Recently, I gave a reading at a local independent bookstore for my new book, Trans/Portraits: Voices From Transgender Communities. The book uses an oral history framework to examine the daily lives of 34 transgender and nonbinary individuals. I fell in love with oral history in no small part because it is such an accessible genre. It allows interviewees to talk about their lives in their own words -- a rarity for routinely silenced minority communities.
After the reading, I fielded questions as a short queue filed up to my little signing table. The audience that evening was primarily composed of nonacademics, so most of the questions were expected. Yet one inquiry gave me pause. An older gentleman asked me, “If you’re really an academic, why did you write for a general audience?”
In the brief time it took to sign his copy, I could not thoroughly explain my rationale for the tone of the book and correct his assumption that all things academic need be labyrinthine. I simply posed a question of my own: “If my research never gets out of the ivory tower, then who is it helping?”
He replied with the most noncommittal of grunts. Guess you can’t convince everyone.
I have always understood research to be about gathering new information and furthering human knowledge. I wonder, then, why my academic colleagues’ eyebrows shoot up into their hairlines when I say I try to write my research for a lay audience, or when I show dissent regarding academic paywalls. It is often assumed that because I buy in to higher education, I, too, am supposed to blindly buy in to academic elitism. “B-b-but,” they splutter, “You went to Dartmouth!” as if attending an institution of repute is a character flaw.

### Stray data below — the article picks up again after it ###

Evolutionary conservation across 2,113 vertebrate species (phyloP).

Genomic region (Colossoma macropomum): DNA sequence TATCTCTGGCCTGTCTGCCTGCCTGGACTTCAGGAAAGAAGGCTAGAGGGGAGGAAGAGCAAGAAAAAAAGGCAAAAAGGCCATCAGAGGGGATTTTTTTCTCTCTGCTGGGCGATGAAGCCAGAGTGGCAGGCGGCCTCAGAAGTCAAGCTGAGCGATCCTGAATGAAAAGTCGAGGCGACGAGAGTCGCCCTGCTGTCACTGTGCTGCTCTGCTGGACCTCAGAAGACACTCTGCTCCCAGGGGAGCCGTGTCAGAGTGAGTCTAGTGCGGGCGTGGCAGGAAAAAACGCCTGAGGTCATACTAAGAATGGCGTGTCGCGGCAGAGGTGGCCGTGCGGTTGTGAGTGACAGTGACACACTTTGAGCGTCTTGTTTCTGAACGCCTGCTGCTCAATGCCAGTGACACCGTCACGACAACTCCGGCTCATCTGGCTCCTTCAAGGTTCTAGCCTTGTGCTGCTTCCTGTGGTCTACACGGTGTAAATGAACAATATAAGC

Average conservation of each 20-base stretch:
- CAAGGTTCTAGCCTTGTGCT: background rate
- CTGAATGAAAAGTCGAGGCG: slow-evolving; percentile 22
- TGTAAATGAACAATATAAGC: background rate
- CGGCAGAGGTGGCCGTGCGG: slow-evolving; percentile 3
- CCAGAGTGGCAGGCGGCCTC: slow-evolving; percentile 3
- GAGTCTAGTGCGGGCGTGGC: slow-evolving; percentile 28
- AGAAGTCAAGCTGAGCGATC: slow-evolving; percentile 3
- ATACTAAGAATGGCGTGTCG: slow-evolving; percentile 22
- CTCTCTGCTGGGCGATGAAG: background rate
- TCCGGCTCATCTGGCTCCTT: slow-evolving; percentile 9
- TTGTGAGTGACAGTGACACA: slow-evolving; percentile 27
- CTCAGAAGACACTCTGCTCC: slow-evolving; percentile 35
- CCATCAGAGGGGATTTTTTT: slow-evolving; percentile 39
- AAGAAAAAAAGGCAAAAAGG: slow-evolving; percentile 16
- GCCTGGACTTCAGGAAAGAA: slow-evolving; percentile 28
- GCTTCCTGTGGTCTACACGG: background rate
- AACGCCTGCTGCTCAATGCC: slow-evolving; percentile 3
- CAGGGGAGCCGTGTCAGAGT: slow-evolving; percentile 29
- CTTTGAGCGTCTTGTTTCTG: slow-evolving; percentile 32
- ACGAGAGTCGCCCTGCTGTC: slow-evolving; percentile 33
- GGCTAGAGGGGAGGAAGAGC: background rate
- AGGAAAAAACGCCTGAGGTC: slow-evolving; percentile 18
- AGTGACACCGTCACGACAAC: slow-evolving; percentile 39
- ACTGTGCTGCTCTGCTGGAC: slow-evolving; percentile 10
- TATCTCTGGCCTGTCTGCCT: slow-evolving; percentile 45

If anything, my Ivy Leaguery served to radicalize me against academic exclusivity by continually reminding me, as Robert L. Reece writes, of the sacrifices of education and social class transcendence. By no means do I think that academe should encourage or promote elitism, nor do I think that research must be so needlessly complicated that it becomes inaccessible to those without an advanced degree. And I am hardly alone in this belief.
While I believe that nearly all research should be made accessible to a nonacademic audience, this is even more crucial when writing about marginalized communities. Perpetuating barriers of information access by using highly specialized writing would further marginalize the very population on which my research focuses. Furthermore, research about a population should be directed by that population.
Research on trans communities, in particular, has frequently left trans voices out of the equation. Recently, even popular television shows and movies about trans people have failed to seek input from trans people. In undertaking this project, it was vital to me that I include voices and stories that, even within trans spaces, are frequently excluded from the dialogue. As the adage goes, “Nothing about us without us.”
My lay writing style is response to, and a small stand of resistance against, the historical lack of access that trans people have had to the means of production of the dominant culture. Whereas much of the literature about trans and nonbinary communities was written with little to no input from those communities -- from medical and psychological texts to historical works by trans-exclusionary radical feminists (TERFs) -- I am a firm believer that new research should provide an opportunity for trans and nonbinary individuals to shape this scholarship in meaningful ways.